In January, Drew & Jen went to visit Bukonzo Joint Cooperative Union in Western Uganda for our Second Annual Cupping Competition and Cupper Training.
Our last trip there was in October of 2015, which was on the occasion of the inauguration of BJCU's brand new lab--built and equipped with money generously donated by an amazing and forward thinking group of their buyers. During the 2015 trip, Drew spent a week working with their Quality Team on Cupper Training. Three men and three women cooperative members received training on sample roasting, lab management, and basic cupping. Towards the end of the week, Jen and the buyers arrived for the Cupping Competition.
This year, one of the initial trainees had moved away, but the other five cuppers were all still working in the lab and were excited for additional education. We also invited representatives of Kawa Maber Cooperative from the Democratic Republic of Congo to travel to Kyarumba for the training. They are hoping to build their own lab in the future.
For this report, Jen & Drew ask each other questions about the trip! They have lots of good info to share so here's Part I of their Two Part Q&A series. Enjoy!
Drew: Jen, having traveled to Western Uganda many times now, you have a great perspective on the trajectory of specialty coffee in the region. Can you summarize for us some of the most significant changes you have seen over the past few years?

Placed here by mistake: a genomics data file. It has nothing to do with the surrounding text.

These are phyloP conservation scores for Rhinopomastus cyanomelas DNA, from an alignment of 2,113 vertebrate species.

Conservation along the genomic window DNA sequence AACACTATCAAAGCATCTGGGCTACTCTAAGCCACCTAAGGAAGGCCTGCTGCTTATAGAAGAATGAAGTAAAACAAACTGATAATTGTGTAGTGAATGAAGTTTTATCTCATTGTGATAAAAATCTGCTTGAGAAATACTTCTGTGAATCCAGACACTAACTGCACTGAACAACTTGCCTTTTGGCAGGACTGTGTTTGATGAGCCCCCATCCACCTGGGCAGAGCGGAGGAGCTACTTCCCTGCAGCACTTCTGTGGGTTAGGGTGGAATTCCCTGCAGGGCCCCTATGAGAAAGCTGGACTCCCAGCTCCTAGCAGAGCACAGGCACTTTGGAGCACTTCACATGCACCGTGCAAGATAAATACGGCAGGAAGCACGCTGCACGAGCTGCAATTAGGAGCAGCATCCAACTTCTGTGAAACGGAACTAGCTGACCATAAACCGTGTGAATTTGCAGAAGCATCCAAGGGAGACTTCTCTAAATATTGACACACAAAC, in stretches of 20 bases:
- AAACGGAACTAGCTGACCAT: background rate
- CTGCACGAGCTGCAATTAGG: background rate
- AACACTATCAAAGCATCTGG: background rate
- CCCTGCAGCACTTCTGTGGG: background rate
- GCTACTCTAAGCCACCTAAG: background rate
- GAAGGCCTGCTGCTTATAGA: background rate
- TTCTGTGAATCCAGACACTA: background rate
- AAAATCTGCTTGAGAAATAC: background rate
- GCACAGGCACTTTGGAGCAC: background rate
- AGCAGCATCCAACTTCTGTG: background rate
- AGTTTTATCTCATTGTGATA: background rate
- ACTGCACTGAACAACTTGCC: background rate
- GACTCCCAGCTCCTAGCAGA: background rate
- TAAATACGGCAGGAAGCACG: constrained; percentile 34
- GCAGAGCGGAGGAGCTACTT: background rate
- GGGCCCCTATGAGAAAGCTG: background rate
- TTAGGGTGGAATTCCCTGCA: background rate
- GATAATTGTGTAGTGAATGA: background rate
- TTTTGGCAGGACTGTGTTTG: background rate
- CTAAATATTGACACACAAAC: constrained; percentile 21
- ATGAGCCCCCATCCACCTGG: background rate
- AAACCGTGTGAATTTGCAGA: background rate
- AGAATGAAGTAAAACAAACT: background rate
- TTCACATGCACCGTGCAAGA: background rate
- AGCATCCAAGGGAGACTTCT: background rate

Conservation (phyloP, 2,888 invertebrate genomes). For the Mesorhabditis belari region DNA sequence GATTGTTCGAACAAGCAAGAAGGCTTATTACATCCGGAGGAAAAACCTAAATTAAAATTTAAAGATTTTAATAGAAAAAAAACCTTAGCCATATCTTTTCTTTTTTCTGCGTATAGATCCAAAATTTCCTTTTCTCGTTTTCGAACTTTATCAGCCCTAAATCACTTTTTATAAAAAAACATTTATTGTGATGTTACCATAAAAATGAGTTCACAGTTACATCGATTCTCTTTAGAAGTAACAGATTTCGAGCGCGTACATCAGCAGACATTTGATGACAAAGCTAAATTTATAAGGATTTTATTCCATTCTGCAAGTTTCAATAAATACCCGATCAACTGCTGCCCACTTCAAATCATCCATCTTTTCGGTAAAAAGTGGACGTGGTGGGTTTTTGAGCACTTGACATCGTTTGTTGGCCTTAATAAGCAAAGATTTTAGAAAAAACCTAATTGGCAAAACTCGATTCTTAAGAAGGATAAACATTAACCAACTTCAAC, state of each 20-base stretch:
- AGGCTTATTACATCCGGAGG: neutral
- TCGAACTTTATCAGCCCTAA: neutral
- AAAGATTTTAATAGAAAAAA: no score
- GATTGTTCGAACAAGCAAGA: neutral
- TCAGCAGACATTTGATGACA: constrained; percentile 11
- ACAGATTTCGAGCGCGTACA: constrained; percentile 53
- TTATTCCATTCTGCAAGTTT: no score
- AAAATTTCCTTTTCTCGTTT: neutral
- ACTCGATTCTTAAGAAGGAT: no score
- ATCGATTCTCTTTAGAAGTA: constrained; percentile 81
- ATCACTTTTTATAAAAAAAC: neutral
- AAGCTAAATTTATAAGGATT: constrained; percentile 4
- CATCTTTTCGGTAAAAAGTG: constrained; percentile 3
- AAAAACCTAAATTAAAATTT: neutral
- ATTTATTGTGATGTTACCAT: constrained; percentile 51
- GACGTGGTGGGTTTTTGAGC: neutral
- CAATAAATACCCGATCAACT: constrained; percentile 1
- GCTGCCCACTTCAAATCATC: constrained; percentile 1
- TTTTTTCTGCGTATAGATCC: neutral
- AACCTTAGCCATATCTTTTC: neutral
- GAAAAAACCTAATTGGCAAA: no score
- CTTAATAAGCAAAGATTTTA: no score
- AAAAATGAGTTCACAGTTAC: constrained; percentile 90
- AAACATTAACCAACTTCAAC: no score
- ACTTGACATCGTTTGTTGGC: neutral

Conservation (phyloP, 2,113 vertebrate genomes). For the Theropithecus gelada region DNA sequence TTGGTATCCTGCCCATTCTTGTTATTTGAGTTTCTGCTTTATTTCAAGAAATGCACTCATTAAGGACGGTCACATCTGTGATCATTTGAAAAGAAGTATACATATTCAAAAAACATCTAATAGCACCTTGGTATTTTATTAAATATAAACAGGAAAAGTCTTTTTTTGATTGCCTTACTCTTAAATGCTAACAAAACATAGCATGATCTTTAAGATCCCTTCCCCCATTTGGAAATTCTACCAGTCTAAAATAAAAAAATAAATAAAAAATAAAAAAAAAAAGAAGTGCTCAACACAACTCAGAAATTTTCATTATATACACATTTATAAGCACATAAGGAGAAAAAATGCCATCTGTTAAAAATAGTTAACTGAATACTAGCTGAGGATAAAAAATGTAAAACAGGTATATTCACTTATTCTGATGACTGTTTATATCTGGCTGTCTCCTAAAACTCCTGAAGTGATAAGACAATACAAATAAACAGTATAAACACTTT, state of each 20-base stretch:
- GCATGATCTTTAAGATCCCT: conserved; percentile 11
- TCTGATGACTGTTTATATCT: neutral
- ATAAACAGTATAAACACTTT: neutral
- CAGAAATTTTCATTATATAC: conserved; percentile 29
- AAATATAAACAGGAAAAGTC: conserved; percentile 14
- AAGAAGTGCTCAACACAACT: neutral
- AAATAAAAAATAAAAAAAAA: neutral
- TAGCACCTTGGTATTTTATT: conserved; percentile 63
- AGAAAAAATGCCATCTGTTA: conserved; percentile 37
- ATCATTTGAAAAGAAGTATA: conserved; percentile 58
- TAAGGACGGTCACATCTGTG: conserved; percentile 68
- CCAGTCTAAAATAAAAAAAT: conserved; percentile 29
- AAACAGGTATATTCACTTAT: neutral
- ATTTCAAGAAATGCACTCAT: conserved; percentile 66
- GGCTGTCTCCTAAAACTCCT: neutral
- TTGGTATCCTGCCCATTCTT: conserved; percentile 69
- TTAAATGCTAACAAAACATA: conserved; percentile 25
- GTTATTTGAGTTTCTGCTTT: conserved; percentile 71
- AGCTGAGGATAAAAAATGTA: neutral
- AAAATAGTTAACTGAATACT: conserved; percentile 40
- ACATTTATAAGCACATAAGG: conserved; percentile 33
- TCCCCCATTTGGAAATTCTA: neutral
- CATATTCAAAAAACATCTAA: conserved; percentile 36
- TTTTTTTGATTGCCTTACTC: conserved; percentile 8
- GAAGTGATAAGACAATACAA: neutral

Jen: Great question, Drew! I joke about this sometimes, but it’s actually true: when I first started traveling to Western Uganda I said that I would be so happy to see specialty coffee be a repeatable quality produced there within my lifetime. In reality, we’ve seen that happen over the course of just a few years and I think it has everything to do with Bukonzo Joint essentially re-inventing the system.
For background, historically, this region has produced primarily natural-processed coffee, sold as Drugars (short for Dried Uganda Arabica) to commercial buyers at negative differentials. While there have been a number of valiant efforts—with varying degrees of success—to produce specialty naturals over the past few years, it is really challenging. The reasons are that you have an incredibly complex and well established supply chain with hundreds, even thousands of individual participants. Most coffee farmers own two hectares of land or less, and only a few hundred coffee trees. I did the math one time and if you divide the total production of the country by the number of farmers, the average is 6 bags of coffee per farmer. So, in order to do anything meaningful in terms of better picking or drying, you have to convince a lot of people to change their behavior all at once. And, to produce the standard Drugar quality, a farmer needs to invest relatively little of their time because they can strip-pick, dry the coffee on the dirt right in front of their house, and sell it to the buyer who comes to their shamba to carry it away.
Natural-processed coffee is traded in kiboko (or dried cherry) form, and to be honest, once it’s dried down, it’s really hard to tell what the starting quality was: under-ripe, over-ripe, or whatever it all becomes brown. So, it’s really hard to keep any good quality naturals segregated completely from this Drugar business.